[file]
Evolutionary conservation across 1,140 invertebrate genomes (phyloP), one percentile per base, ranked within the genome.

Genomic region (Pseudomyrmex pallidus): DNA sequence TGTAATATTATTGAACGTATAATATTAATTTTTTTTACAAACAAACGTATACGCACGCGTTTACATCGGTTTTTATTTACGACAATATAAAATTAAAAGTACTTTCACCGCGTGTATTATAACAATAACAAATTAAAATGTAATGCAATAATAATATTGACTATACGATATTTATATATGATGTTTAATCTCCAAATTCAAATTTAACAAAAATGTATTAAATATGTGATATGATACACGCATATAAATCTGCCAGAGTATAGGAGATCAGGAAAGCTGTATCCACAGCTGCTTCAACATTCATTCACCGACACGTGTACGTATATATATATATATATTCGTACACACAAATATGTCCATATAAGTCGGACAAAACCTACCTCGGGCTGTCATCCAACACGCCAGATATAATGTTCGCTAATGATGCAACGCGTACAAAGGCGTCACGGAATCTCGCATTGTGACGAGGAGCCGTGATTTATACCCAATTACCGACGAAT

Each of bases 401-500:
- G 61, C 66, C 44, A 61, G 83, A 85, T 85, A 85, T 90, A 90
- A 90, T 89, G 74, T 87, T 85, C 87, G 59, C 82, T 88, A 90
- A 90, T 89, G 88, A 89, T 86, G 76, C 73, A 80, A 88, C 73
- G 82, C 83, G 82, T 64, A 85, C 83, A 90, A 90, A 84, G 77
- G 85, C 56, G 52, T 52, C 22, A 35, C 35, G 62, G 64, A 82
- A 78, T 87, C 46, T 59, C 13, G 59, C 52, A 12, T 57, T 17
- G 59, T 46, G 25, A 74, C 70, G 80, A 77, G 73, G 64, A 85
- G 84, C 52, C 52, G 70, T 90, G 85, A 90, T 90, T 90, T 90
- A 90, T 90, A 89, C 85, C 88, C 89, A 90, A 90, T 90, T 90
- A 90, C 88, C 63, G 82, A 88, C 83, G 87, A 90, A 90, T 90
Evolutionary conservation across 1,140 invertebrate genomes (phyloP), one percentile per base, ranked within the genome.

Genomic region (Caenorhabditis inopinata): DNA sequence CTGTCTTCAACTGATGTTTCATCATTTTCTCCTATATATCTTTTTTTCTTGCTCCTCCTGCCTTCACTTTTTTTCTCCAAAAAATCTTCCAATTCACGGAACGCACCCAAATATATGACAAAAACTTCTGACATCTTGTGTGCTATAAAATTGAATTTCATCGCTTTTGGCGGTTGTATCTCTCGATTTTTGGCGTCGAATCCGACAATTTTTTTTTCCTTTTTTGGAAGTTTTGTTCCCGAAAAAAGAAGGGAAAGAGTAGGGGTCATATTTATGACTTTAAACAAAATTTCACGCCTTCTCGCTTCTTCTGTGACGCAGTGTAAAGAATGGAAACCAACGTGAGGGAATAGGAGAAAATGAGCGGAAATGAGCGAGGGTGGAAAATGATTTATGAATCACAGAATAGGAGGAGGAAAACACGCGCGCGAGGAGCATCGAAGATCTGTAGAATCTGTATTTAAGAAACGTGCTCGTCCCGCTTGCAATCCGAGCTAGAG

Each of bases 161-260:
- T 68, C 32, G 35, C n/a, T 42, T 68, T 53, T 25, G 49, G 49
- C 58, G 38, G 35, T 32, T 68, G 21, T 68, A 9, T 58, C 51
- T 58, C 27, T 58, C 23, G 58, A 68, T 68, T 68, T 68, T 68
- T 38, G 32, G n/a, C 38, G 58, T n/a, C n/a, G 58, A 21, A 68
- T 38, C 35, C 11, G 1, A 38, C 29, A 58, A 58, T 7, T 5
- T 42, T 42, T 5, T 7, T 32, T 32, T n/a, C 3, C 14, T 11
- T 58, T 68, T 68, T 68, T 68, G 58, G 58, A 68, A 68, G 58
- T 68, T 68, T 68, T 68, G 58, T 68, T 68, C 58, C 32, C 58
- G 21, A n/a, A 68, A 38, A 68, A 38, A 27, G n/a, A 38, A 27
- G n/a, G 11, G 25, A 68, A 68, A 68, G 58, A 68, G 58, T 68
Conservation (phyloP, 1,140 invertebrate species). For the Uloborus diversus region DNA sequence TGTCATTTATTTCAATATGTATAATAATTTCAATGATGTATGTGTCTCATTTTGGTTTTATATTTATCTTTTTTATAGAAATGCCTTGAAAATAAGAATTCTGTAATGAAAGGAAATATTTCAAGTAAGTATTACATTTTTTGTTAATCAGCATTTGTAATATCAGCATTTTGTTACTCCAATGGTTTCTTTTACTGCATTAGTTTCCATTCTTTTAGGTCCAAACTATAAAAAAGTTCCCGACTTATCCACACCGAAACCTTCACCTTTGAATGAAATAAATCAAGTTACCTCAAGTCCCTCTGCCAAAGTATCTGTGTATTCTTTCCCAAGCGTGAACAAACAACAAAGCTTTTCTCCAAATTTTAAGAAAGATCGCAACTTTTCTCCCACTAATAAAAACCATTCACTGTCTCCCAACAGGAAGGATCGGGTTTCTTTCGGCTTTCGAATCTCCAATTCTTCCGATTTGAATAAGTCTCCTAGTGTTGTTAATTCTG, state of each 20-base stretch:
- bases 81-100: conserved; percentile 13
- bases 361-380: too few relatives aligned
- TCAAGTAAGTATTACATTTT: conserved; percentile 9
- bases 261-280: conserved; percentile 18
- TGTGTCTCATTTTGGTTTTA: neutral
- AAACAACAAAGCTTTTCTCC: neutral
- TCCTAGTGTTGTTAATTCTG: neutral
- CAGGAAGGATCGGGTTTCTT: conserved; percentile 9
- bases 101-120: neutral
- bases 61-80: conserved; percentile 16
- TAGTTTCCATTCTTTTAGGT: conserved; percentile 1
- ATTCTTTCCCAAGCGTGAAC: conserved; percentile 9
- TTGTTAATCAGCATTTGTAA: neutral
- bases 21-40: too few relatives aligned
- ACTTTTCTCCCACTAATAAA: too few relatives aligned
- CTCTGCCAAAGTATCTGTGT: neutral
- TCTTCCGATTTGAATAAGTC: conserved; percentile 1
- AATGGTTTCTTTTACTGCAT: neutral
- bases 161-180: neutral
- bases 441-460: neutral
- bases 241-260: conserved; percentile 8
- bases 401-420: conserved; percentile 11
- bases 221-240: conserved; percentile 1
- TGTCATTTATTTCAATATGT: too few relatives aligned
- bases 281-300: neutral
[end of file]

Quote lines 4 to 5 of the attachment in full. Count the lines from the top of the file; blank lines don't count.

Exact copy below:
- G 61, C 66, C 44, A 61, G 83, A 85, T 85, A 85, T 90, A 90
- A 90, T 89, G 74, T 87, T 85, C 87, G 59, C 82, T 88, A 90